* Fourth-most profitable year, but down 69 pct from 2009
* New York comptroller says banks adjusting to reforms
* Bonuses uncertain, though individual payouts may rise (Adds details, byline)
NEW YORK, Nov 16 (Reuters) - Wall Street may earn $19 billion in 2010, its fourth-most profitable year, even as regulatory changes and a weakened economy limit its ability to generate profit, New York state’s comptroller said.
The comptroller, Thomas DiNapoli, also said that while it is too soon to predict bonuses, the average payout may rise because banks are shedding jobs and a smaller pool of people wll be eligible to get bonuses.
In a report released on Tuesday, DiNapoli said total profit may slide 69 percent from $61.4 billion in 2009 as Wall Street boosts capital reserves, curbs riskier transactions and focuses on long-term performance more than short-term gains.
DiNapoli said Wall Street has nonetheless benefited from federal bailouts and low interest rates, and may see profitability settle near levels that prevailed prior to 2007 and 2008, when it lost $54 billion overall.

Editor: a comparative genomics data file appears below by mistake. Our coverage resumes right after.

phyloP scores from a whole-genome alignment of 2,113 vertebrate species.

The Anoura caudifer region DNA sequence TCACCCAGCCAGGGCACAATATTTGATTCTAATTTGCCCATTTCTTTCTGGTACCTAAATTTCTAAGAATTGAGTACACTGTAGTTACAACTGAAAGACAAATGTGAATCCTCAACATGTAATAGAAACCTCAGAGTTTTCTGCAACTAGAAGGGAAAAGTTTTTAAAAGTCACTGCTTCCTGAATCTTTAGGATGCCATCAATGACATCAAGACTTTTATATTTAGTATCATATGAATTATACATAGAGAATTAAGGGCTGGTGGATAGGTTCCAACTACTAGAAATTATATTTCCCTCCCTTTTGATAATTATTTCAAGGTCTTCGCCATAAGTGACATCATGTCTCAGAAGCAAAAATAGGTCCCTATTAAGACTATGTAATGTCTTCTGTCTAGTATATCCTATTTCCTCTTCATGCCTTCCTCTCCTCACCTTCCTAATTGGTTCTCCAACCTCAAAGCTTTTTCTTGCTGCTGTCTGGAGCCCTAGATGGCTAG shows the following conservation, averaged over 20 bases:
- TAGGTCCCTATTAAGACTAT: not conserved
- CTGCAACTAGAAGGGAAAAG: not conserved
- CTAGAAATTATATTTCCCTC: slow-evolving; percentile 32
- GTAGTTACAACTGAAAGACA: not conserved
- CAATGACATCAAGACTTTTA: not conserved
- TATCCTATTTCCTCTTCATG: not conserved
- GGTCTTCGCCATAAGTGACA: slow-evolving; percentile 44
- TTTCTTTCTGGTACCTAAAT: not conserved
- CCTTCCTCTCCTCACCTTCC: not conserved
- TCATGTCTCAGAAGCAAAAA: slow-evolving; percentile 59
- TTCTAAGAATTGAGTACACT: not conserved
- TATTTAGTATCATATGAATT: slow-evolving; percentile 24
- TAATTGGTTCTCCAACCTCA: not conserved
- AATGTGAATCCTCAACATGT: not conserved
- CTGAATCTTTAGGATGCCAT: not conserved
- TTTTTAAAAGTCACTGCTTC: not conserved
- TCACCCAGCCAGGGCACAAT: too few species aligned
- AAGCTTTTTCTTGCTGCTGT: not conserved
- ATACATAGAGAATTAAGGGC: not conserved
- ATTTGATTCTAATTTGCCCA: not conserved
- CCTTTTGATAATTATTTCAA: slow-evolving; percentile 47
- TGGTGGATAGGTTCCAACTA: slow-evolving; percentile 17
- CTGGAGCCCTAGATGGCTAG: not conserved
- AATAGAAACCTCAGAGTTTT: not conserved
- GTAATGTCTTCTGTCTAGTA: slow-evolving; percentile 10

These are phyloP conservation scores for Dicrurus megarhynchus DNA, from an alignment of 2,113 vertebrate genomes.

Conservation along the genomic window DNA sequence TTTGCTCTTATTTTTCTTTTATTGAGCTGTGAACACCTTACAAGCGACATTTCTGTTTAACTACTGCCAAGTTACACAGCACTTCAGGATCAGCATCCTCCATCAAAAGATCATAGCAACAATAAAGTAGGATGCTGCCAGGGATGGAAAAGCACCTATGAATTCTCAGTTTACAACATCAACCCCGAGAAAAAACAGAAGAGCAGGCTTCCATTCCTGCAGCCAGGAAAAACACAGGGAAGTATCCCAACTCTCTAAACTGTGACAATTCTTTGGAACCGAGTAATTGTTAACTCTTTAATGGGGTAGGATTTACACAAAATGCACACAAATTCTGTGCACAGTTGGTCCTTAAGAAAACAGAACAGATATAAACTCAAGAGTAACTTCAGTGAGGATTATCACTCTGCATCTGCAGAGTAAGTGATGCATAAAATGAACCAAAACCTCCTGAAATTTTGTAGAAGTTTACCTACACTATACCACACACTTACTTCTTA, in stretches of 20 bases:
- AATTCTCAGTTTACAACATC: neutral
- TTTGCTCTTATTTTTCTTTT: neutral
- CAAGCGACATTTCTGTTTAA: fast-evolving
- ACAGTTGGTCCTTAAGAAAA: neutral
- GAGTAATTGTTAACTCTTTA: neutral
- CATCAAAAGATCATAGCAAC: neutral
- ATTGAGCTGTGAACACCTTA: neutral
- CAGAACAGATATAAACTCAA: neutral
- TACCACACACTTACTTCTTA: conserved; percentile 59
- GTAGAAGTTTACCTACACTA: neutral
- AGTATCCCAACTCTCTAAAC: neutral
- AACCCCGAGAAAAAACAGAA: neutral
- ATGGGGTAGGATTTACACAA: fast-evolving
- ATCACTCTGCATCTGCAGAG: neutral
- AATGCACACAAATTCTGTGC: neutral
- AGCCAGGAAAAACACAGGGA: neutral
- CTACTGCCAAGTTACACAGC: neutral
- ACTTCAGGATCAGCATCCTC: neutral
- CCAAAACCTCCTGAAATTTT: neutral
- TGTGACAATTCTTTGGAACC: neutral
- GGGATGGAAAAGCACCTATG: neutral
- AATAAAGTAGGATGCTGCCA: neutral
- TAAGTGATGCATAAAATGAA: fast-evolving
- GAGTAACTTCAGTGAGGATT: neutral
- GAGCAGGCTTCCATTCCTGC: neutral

“Wall Street is adjusting to regulatory reforms and learning how to do business in the new financial reality,” DiNapoli said in a statement.
The dollar amounts reflect broker-dealer operations of New York Stock Exchange member firms, according to the report. Wall Street profit topped $20 billion in 2000 and 2006, as well as in 2009, the report said.
DiNapoli expects to provide his annual tally of Wall Street bonus payouts in early 2011. Overall Wall Street bonuses totaled $20.3 billion in 2009, up 17 percent from 2008.
According to the pay consultant Johnson Associates Inc, Wall Street workers may see individual bonuses rise an average 5 percent this year, though weak trading results may lead to declines for some employees. [ID:nN15197617]
DiNapoli said about 31,000, or one-sixth, of all Wall Street jobs have disappeared since the end of 2007.
“The industry continues to restructure and downsize as it adapts to changes in its economic and regulatory environment,” the report said.
Even when job growth resumes, however, tax receipts may remain too low to address state and local budget woes, DiNapoli said. The state’s shortfall could reach $1 billion this fiscal year and $9.5 billion the year after, he said. [ID:nN15264864]
DiNapoli also oversees the $132.8 billion New York State Common Retirement Fund, one of the nation’s biggest public pension funds. (Reporting by Jonathan Stempel; Additional reporting by Michael Erman; Editing by Lisa Von Ahn, Dave Zimmerman)
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